Now, then you’re forced to reinvent yourself. Think of it more like patterns in software or patterns in architecture or patterns in design. Some patterns make more sense in one situation or another. But there will always be reinvention, there will always be new ways of doing things in software, in architecture, et cetera. I think that inspiration, rather than searching for the best business model, just figure out based on your experimentation, what could keep me ahead of others, but don’t focus on competition, focus on business model patterns and customer jobs, pains and gains. That was a lot of rambling, but because I feel very strongly about there is no right business model. What I do feel strongly about is their patterns, like the ones you mentioned, that can help differentiate for a certain amount of time.
But if everybody does that, you’re probably going to get disrupted and have to come up with something else, right?
Nathan: Look, the reason I asked that question is because, I guess I can be a little bit selfish and ask from my own experiences, at our company, Founder, we’ve got an incredible community and I think of our community and our brand that we can serve as founders and entrepreneurs in many ways. We could create a two-sided mentorship marketplace. We already have some magazines, we already have online courses. I’d like more recurring revenue because I want some more sustainability and predictability.
It’s like, okay, what can we do there? Then I think, okay, well, then, I want to get into SaaS one day too. It’s just like all these different things. I’m like, it’s fun to play with all these different models, and then that’s where I said from past experience, we just did too many things, and it was crazy, and then I stripped it all back, and then I’m always thinking… I was just curious to get your take, because from my experience, when it comes to the ultimate business model, I personally believe it’s got to be A, some sort of value delivered to a customer where there is strong lock-in and it causes serious pain. If you took that away with some sort of recurring revenue, in any way, shape, or form. I just think that that is from my experience where it’s at.
Alex: I’d put that definitely as one pattern, that makes a lot of sense. But there will always be industries where you can’t do that, or where doesn’t make sense. The way I like to look at it is, think of these different patterns. That’s why we created a pattern library, and then depending on the market situation you’re facing, you come up with a new technology or you’re in this particular space, Founders. Ask yourself, what does the market say, and what are the assets you already have?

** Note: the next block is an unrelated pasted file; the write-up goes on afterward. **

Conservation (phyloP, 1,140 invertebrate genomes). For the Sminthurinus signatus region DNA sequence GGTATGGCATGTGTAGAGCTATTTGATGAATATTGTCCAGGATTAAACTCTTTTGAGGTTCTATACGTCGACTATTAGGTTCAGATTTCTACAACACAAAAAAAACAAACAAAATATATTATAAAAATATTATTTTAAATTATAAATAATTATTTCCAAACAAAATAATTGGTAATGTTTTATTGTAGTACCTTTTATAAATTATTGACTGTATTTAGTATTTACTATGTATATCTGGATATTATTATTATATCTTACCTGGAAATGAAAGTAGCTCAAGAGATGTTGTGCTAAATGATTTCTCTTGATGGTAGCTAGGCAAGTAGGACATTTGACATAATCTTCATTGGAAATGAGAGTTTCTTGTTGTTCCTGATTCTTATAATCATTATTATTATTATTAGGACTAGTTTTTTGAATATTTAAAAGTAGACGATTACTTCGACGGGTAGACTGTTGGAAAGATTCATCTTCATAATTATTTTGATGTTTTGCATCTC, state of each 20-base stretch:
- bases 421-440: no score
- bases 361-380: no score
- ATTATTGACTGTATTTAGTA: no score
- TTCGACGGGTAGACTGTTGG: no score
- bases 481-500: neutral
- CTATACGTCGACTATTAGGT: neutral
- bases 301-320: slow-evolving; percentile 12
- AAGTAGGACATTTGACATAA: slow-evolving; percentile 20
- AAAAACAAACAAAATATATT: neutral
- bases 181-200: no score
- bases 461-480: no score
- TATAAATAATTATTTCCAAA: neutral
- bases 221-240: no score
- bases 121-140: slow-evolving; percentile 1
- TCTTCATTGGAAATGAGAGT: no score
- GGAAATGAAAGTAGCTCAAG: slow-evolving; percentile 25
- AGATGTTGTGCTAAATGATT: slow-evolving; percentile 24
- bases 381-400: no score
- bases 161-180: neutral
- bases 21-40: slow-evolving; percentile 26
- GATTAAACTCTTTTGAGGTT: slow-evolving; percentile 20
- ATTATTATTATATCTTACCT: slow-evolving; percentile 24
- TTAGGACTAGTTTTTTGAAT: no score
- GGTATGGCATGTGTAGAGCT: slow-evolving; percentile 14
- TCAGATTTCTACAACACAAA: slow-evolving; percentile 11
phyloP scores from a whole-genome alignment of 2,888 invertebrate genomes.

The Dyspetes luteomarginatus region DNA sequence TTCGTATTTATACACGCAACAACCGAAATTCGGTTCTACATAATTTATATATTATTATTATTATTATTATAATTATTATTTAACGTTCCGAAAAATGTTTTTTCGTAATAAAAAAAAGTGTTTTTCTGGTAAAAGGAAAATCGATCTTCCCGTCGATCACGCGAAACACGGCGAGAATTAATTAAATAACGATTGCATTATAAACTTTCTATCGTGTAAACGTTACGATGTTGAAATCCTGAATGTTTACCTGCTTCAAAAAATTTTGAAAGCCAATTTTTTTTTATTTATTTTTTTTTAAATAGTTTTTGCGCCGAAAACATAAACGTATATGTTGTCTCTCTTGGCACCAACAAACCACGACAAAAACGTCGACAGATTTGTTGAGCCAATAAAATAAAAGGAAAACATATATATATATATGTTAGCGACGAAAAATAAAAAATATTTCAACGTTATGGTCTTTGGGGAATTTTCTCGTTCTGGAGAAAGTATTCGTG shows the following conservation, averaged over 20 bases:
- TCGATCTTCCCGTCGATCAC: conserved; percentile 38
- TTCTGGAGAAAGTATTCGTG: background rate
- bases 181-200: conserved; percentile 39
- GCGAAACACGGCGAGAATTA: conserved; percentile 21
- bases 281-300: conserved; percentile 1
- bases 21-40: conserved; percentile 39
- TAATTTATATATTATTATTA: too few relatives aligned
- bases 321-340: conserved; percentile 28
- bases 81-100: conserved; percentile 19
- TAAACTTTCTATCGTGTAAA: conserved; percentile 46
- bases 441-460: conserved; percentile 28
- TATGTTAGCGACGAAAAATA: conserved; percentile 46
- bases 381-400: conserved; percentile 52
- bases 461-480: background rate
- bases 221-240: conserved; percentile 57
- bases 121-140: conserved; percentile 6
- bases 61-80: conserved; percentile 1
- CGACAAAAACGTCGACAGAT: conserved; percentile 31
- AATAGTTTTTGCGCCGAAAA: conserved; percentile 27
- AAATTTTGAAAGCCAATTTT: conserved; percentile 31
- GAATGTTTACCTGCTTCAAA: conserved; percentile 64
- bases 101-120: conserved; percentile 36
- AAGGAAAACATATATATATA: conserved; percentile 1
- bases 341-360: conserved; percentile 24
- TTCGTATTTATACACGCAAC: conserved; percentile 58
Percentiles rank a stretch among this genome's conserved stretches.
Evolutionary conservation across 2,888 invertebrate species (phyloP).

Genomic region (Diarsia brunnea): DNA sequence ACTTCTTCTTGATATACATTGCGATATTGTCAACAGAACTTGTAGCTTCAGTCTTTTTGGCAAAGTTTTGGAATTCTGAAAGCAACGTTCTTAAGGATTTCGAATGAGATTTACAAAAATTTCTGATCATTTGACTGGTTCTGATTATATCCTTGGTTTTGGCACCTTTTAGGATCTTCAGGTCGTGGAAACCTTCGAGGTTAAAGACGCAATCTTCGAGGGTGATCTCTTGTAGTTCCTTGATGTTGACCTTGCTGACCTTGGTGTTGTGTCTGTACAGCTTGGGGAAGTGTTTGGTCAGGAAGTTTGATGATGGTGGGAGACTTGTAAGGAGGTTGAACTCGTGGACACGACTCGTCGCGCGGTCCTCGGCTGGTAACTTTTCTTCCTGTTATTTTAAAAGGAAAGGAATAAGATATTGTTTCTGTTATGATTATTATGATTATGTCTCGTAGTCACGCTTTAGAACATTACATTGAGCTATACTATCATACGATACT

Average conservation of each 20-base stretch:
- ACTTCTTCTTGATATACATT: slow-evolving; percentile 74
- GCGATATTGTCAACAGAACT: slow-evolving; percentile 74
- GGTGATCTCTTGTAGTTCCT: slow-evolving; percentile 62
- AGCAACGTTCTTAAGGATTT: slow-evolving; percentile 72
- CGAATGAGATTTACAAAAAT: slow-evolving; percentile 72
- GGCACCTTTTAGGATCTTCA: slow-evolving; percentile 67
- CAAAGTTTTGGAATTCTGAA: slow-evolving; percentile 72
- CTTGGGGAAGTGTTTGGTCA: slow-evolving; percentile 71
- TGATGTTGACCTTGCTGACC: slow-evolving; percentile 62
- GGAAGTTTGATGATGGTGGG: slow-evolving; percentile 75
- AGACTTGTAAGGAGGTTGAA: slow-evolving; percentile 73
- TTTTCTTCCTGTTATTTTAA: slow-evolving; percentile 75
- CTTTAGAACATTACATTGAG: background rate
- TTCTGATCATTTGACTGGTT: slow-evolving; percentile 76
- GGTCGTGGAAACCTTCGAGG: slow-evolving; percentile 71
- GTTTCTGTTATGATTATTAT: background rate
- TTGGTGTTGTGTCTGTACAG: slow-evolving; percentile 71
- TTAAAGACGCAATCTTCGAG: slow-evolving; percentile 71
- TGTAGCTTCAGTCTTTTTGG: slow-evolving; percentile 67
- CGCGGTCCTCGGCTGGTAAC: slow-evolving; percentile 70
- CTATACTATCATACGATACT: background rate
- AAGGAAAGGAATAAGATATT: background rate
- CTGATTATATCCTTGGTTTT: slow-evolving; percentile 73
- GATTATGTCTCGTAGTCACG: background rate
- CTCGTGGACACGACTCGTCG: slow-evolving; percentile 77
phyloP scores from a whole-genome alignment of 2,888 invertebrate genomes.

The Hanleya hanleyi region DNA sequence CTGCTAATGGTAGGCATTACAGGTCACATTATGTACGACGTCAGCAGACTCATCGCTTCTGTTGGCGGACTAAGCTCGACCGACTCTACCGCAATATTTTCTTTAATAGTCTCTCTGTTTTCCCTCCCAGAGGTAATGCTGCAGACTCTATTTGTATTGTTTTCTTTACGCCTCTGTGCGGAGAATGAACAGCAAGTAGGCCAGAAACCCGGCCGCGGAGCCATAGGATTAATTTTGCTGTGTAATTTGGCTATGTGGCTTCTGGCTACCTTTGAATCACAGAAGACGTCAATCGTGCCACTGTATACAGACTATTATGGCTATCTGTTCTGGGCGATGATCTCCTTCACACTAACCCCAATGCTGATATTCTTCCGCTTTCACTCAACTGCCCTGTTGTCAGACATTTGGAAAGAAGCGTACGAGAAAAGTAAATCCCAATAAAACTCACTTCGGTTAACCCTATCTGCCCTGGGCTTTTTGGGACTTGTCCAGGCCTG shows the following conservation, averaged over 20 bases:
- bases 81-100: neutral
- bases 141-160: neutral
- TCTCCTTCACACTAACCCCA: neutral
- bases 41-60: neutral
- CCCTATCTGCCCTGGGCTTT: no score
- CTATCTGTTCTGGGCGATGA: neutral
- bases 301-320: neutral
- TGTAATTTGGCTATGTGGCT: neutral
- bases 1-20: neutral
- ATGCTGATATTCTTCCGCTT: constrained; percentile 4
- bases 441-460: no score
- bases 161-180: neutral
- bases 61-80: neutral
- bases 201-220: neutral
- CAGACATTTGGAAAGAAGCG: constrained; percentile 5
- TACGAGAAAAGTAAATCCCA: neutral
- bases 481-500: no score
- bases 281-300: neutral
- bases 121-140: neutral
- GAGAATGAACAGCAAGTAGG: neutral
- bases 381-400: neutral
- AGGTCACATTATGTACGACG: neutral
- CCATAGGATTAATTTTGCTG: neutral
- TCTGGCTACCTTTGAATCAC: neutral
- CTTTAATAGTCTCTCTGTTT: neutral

Make a business model canvas, assess your strengths and weaknesses and start from there. Then can you design switching costs into that? Yeah, it could be, but maybe you can’t, or maybe you can in the next five years, but you can keep that in mind in 10 years. I like having those options in mind all the time to build a stronger and stronger business model.
Take away the weight of what’s the best business model and just try to improve every day. Every day you try to improve your business model a little bit, knowing what are the risks of some business models? When switching costs are low, the risk is your customers are going to leave, okay? You know that. You work around that and you just keep it in mind.
I like this path of just always, try to get better every day. As long as you do that, as long as you have the philosophy, the philosophy, focus on customers while everybody else is focusing on competitors, it’ll be just fine. Customer focus plus business model focus usually is the best recipe. It doesn’t matter what others are doing, just look at what you have, start from there, assess how you can build on top.
We have this business model library also that we call shift patterns. Take the business model that you have, and improve that one. It can be from niche to mass, it can be from mass to niche, mass market to niche. My favourite one is still and this is to show you that there is no one direction, think of a business model that went from high tech to low tech and disrupted an entire industry with inferior technology, what comes to mind?
Nathan: Got no idea, sorry.